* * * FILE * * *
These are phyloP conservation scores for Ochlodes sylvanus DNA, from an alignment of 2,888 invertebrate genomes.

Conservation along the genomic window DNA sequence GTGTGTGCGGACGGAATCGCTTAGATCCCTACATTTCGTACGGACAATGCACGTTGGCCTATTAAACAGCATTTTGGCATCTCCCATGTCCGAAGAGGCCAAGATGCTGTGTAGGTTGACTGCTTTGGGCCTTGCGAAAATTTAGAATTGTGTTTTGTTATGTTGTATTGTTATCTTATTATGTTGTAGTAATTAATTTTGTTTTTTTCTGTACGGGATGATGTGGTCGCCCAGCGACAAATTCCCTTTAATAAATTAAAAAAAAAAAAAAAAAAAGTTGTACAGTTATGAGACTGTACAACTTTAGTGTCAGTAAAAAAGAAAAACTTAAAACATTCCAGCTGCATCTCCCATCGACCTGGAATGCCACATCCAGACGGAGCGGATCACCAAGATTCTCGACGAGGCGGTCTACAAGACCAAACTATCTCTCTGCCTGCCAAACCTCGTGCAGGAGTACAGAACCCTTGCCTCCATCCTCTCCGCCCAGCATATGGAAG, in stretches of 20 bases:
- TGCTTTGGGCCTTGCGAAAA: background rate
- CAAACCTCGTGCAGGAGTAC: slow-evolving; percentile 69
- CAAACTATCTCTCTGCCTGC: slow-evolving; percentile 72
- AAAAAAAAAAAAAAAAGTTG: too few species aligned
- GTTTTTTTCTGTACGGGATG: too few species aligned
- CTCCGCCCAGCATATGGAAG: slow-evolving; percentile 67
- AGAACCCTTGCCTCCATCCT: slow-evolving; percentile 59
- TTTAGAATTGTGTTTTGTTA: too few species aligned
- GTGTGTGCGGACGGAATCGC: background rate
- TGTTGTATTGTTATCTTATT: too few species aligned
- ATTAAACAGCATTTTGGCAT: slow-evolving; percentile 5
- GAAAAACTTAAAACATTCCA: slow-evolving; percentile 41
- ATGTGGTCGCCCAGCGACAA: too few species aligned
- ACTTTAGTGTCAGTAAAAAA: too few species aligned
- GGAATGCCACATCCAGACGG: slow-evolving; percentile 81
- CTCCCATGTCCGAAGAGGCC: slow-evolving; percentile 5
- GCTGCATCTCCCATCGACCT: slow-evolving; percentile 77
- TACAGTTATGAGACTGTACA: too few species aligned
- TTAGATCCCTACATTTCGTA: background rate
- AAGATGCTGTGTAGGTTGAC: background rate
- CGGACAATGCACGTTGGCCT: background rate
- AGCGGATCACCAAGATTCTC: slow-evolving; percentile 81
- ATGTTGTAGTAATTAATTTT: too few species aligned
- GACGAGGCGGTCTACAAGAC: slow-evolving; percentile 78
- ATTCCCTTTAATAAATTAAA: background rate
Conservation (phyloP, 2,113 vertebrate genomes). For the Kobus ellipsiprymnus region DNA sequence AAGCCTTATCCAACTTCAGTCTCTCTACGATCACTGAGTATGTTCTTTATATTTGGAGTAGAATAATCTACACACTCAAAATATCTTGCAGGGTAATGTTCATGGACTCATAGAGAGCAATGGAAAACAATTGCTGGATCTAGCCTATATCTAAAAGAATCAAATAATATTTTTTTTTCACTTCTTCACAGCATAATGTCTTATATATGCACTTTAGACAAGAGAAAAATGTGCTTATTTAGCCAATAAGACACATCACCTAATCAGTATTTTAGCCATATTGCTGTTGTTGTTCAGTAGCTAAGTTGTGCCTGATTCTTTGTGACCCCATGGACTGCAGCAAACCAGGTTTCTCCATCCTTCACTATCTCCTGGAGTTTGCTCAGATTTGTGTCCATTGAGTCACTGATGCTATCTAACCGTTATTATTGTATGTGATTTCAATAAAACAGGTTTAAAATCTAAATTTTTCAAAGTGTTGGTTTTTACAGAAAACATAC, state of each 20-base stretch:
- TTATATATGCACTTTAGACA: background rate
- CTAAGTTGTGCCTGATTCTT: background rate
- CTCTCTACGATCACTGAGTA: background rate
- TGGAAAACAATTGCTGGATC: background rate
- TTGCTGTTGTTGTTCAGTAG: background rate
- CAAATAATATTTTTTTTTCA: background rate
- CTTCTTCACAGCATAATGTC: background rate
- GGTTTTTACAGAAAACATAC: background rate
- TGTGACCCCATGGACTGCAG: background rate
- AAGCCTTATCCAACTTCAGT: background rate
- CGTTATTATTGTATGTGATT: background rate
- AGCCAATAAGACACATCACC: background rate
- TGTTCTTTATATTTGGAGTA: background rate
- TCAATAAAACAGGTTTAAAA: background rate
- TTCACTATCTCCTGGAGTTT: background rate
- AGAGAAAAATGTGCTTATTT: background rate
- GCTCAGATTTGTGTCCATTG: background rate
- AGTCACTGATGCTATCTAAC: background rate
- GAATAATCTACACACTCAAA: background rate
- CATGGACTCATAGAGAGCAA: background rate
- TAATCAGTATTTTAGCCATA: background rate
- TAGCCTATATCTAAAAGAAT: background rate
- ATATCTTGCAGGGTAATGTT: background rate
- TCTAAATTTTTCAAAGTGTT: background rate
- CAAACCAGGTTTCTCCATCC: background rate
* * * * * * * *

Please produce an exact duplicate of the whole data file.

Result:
These are phyloP conservation scores for Ochlodes sylvanus DNA, from an alignment of 2,888 invertebrate genomes.

Conservation along the genomic window DNA sequence GTGTGTGCGGACGGAATCGCTTAGATCCCTACATTTCGTACGGACAATGCACGTTGGCCTATTAAACAGCATTTTGGCATCTCCCATGTCCGAAGAGGCCAAGATGCTGTGTAGGTTGACTGCTTTGGGCCTTGCGAAAATTTAGAATTGTGTTTTGTTATGTTGTATTGTTATCTTATTATGTTGTAGTAATTAATTTTGTTTTTTTCTGTACGGGATGATGTGGTCGCCCAGCGACAAATTCCCTTTAATAAATTAAAAAAAAAAAAAAAAAAAGTTGTACAGTTATGAGACTGTACAACTTTAGTGTCAGTAAAAAAGAAAAACTTAAAACATTCCAGCTGCATCTCCCATCGACCTGGAATGCCACATCCAGACGGAGCGGATCACCAAGATTCTCGACGAGGCGGTCTACAAGACCAAACTATCTCTCTGCCTGCCAAACCTCGTGCAGGAGTACAGAACCCTTGCCTCCATCCTCTCCGCCCAGCATATGGAAG, in stretches of 20 bases:
- TGCTTTGGGCCTTGCGAAAA: background rate
- CAAACCTCGTGCAGGAGTAC: slow-evolving; percentile 69
- CAAACTATCTCTCTGCCTGC: slow-evolving; percentile 72
- AAAAAAAAAAAAAAAAGTTG: too few species aligned
- GTTTTTTTCTGTACGGGATG: too few species aligned
- CTCCGCCCAGCATATGGAAG: slow-evolving; percentile 67
- AGAACCCTTGCCTCCATCCT: slow-evolving; percentile 59
- TTTAGAATTGTGTTTTGTTA: too few species aligned
- GTGTGTGCGGACGGAATCGC: background rate
- TGTTGTATTGTTATCTTATT: too few species aligned
- ATTAAACAGCATTTTGGCAT: slow-evolving; percentile 5
- GAAAAACTTAAAACATTCCA: slow-evolving; percentile 41
- ATGTGGTCGCCCAGCGACAA: too few species aligned
- ACTTTAGTGTCAGTAAAAAA: too few species aligned
- GGAATGCCACATCCAGACGG: slow-evolving; percentile 81
- CTCCCATGTCCGAAGAGGCC: slow-evolving; percentile 5
- GCTGCATCTCCCATCGACCT: slow-evolving; percentile 77
- TACAGTTATGAGACTGTACA: too few species aligned
- TTAGATCCCTACATTTCGTA: background rate
- AAGATGCTGTGTAGGTTGAC: background rate
- CGGACAATGCACGTTGGCCT: background rate
- AGCGGATCACCAAGATTCTC: slow-evolving; percentile 81
- ATGTTGTAGTAATTAATTTT: too few species aligned
- GACGAGGCGGTCTACAAGAC: slow-evolving; percentile 78
- ATTCCCTTTAATAAATTAAA: background rate
Conservation (phyloP, 2,113 vertebrate genomes). For the Kobus ellipsiprymnus region DNA sequence AAGCCTTATCCAACTTCAGTCTCTCTACGATCACTGAGTATGTTCTTTATATTTGGAGTAGAATAATCTACACACTCAAAATATCTTGCAGGGTAATGTTCATGGACTCATAGAGAGCAATGGAAAACAATTGCTGGATCTAGCCTATATCTAAAAGAATCAAATAATATTTTTTTTTCACTTCTTCACAGCATAATGTCTTATATATGCACTTTAGACAAGAGAAAAATGTGCTTATTTAGCCAATAAGACACATCACCTAATCAGTATTTTAGCCATATTGCTGTTGTTGTTCAGTAGCTAAGTTGTGCCTGATTCTTTGTGACCCCATGGACTGCAGCAAACCAGGTTTCTCCATCCTTCACTATCTCCTGGAGTTTGCTCAGATTTGTGTCCATTGAGTCACTGATGCTATCTAACCGTTATTATTGTATGTGATTTCAATAAAACAGGTTTAAAATCTAAATTTTTCAAAGTGTTGGTTTTTACAGAAAACATAC, state of each 20-base stretch:
- TTATATATGCACTTTAGACA: background rate
- CTAAGTTGTGCCTGATTCTT: background rate
- CTCTCTACGATCACTGAGTA: background rate
- TGGAAAACAATTGCTGGATC: background rate
- TTGCTGTTGTTGTTCAGTAG: background rate
- CAAATAATATTTTTTTTTCA: background rate
- CTTCTTCACAGCATAATGTC: background rate
- GGTTTTTACAGAAAACATAC: background rate
- TGTGACCCCATGGACTGCAG: background rate
- AAGCCTTATCCAACTTCAGT: background rate
- CGTTATTATTGTATGTGATT: background rate
- AGCCAATAAGACACATCACC: background rate
- TGTTCTTTATATTTGGAGTA: background rate
- TCAATAAAACAGGTTTAAAA: background rate
- TTCACTATCTCCTGGAGTTT: background rate
- AGAGAAAAATGTGCTTATTT: background rate
- GCTCAGATTTGTGTCCATTG: background rate
- AGTCACTGATGCTATCTAAC: background rate
- GAATAATCTACACACTCAAA: background rate
- CATGGACTCATAGAGAGCAA: background rate
- TAATCAGTATTTTAGCCATA: background rate
- TAGCCTATATCTAAAAGAAT: background rate
- ATATCTTGCAGGGTAATGTT: background rate
- TCTAAATTTTTCAAAGTGTT: background rate
- CAAACCAGGTTTCTCCATCC: background rate